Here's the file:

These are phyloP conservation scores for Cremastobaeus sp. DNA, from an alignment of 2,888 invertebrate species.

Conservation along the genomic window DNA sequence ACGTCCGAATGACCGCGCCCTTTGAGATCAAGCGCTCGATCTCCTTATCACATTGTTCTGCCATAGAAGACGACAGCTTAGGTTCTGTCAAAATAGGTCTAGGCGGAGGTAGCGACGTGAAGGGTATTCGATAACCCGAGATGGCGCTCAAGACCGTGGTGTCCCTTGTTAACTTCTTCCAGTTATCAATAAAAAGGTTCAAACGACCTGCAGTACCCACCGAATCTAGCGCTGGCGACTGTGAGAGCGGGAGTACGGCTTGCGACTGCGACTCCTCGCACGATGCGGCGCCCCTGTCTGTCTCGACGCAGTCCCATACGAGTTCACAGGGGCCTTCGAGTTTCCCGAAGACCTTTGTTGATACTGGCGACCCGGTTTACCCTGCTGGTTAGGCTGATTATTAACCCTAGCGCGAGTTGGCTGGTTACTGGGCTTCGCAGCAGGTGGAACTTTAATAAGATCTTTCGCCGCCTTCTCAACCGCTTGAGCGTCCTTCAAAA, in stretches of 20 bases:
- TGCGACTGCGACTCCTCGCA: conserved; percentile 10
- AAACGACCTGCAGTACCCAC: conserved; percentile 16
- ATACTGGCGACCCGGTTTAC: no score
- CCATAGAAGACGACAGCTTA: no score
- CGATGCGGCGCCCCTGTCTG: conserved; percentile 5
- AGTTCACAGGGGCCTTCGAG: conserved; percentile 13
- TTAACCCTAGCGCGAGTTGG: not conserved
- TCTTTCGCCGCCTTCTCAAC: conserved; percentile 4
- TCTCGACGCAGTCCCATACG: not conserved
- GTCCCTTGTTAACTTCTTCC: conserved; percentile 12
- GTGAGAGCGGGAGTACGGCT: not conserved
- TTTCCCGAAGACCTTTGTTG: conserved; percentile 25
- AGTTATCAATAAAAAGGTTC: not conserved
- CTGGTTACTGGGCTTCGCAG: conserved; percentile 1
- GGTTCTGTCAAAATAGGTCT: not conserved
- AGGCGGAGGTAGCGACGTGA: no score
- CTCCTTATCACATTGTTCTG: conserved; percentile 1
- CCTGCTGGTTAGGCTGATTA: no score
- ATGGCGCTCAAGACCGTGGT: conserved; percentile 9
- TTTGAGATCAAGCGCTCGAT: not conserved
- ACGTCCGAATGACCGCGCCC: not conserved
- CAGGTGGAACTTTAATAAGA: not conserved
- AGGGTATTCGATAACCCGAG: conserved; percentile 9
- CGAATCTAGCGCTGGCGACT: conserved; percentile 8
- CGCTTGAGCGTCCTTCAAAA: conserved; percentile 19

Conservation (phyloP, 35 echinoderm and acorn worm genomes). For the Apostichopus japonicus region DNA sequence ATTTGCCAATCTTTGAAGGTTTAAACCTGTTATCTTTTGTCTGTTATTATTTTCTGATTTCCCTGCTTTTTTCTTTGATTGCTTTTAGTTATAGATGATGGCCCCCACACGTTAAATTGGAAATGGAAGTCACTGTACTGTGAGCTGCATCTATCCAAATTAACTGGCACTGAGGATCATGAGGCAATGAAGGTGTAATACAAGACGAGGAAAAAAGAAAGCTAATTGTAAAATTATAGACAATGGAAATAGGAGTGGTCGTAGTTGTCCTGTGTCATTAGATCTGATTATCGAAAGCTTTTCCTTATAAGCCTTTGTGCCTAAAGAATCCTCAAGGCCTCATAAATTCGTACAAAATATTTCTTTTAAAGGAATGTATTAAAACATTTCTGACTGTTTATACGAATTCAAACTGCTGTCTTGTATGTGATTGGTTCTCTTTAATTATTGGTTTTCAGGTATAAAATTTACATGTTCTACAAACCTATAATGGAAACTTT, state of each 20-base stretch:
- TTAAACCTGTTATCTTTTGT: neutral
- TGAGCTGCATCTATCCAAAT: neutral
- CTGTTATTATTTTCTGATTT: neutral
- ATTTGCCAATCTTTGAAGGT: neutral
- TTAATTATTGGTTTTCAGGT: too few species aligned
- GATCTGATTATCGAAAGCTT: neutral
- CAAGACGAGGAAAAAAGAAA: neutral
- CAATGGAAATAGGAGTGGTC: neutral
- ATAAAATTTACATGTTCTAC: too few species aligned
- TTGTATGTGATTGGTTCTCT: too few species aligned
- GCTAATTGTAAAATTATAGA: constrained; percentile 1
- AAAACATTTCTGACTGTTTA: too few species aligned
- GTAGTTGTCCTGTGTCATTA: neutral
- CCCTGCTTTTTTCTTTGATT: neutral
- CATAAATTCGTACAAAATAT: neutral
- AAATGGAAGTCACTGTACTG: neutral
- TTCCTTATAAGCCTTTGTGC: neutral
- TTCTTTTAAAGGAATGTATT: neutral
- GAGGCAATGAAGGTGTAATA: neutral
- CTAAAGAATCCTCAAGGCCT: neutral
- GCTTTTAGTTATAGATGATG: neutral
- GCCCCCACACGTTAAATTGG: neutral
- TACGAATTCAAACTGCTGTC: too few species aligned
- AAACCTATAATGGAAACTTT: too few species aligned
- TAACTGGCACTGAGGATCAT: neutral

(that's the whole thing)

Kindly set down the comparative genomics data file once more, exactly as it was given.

These are phyloP conservation scores for Cremastobaeus sp. DNA, from an alignment of 2,888 invertebrate species.

Conservation along the genomic window DNA sequence ACGTCCGAATGACCGCGCCCTTTGAGATCAAGCGCTCGATCTCCTTATCACATTGTTCTGCCATAGAAGACGACAGCTTAGGTTCTGTCAAAATAGGTCTAGGCGGAGGTAGCGACGTGAAGGGTATTCGATAACCCGAGATGGCGCTCAAGACCGTGGTGTCCCTTGTTAACTTCTTCCAGTTATCAATAAAAAGGTTCAAACGACCTGCAGTACCCACCGAATCTAGCGCTGGCGACTGTGAGAGCGGGAGTACGGCTTGCGACTGCGACTCCTCGCACGATGCGGCGCCCCTGTCTGTCTCGACGCAGTCCCATACGAGTTCACAGGGGCCTTCGAGTTTCCCGAAGACCTTTGTTGATACTGGCGACCCGGTTTACCCTGCTGGTTAGGCTGATTATTAACCCTAGCGCGAGTTGGCTGGTTACTGGGCTTCGCAGCAGGTGGAACTTTAATAAGATCTTTCGCCGCCTTCTCAACCGCTTGAGCGTCCTTCAAAA, in stretches of 20 bases:
- TGCGACTGCGACTCCTCGCA: conserved; percentile 10
- AAACGACCTGCAGTACCCAC: conserved; percentile 16
- ATACTGGCGACCCGGTTTAC: no score
- CCATAGAAGACGACAGCTTA: no score
- CGATGCGGCGCCCCTGTCTG: conserved; percentile 5
- AGTTCACAGGGGCCTTCGAG: conserved; percentile 13
- TTAACCCTAGCGCGAGTTGG: not conserved
- TCTTTCGCCGCCTTCTCAAC: conserved; percentile 4
- TCTCGACGCAGTCCCATACG: not conserved
- GTCCCTTGTTAACTTCTTCC: conserved; percentile 12
- GTGAGAGCGGGAGTACGGCT: not conserved
- TTTCCCGAAGACCTTTGTTG: conserved; percentile 25
- AGTTATCAATAAAAAGGTTC: not conserved
- CTGGTTACTGGGCTTCGCAG: conserved; percentile 1
- GGTTCTGTCAAAATAGGTCT: not conserved
- AGGCGGAGGTAGCGACGTGA: no score
- CTCCTTATCACATTGTTCTG: conserved; percentile 1
- CCTGCTGGTTAGGCTGATTA: no score
- ATGGCGCTCAAGACCGTGGT: conserved; percentile 9
- TTTGAGATCAAGCGCTCGAT: not conserved
- ACGTCCGAATGACCGCGCCC: not conserved
- CAGGTGGAACTTTAATAAGA: not conserved
- AGGGTATTCGATAACCCGAG: conserved; percentile 9
- CGAATCTAGCGCTGGCGACT: conserved; percentile 8
- CGCTTGAGCGTCCTTCAAAA: conserved; percentile 19

Conservation (phyloP, 35 echinoderm and acorn worm genomes). For the Apostichopus japonicus region DNA sequence ATTTGCCAATCTTTGAAGGTTTAAACCTGTTATCTTTTGTCTGTTATTATTTTCTGATTTCCCTGCTTTTTTCTTTGATTGCTTTTAGTTATAGATGATGGCCCCCACACGTTAAATTGGAAATGGAAGTCACTGTACTGTGAGCTGCATCTATCCAAATTAACTGGCACTGAGGATCATGAGGCAATGAAGGTGTAATACAAGACGAGGAAAAAAGAAAGCTAATTGTAAAATTATAGACAATGGAAATAGGAGTGGTCGTAGTTGTCCTGTGTCATTAGATCTGATTATCGAAAGCTTTTCCTTATAAGCCTTTGTGCCTAAAGAATCCTCAAGGCCTCATAAATTCGTACAAAATATTTCTTTTAAAGGAATGTATTAAAACATTTCTGACTGTTTATACGAATTCAAACTGCTGTCTTGTATGTGATTGGTTCTCTTTAATTATTGGTTTTCAGGTATAAAATTTACATGTTCTACAAACCTATAATGGAAACTTT, state of each 20-base stretch:
- TTAAACCTGTTATCTTTTGT: neutral
- TGAGCTGCATCTATCCAAAT: neutral
- CTGTTATTATTTTCTGATTT: neutral
- ATTTGCCAATCTTTGAAGGT: neutral
- TTAATTATTGGTTTTCAGGT: too few species aligned
- GATCTGATTATCGAAAGCTT: neutral
- CAAGACGAGGAAAAAAGAAA: neutral
- CAATGGAAATAGGAGTGGTC: neutral
- ATAAAATTTACATGTTCTAC: too few species aligned
- TTGTATGTGATTGGTTCTCT: too few species aligned
- GCTAATTGTAAAATTATAGA: constrained; percentile 1
- AAAACATTTCTGACTGTTTA: too few species aligned
- GTAGTTGTCCTGTGTCATTA: neutral
- CCCTGCTTTTTTCTTTGATT: neutral
- CATAAATTCGTACAAAATAT: neutral
- AAATGGAAGTCACTGTACTG: neutral
- TTCCTTATAAGCCTTTGTGC: neutral
- TTCTTTTAAAGGAATGTATT: neutral
- GAGGCAATGAAGGTGTAATA: neutral
- CTAAAGAATCCTCAAGGCCT: neutral
- GCTTTTAGTTATAGATGATG: neutral
- GCCCCCACACGTTAAATTGG: neutral
- TACGAATTCAAACTGCTGTC: too few species aligned
- AAACCTATAATGGAAACTTT: too few species aligned
- TAACTGGCACTGAGGATCAT: neutral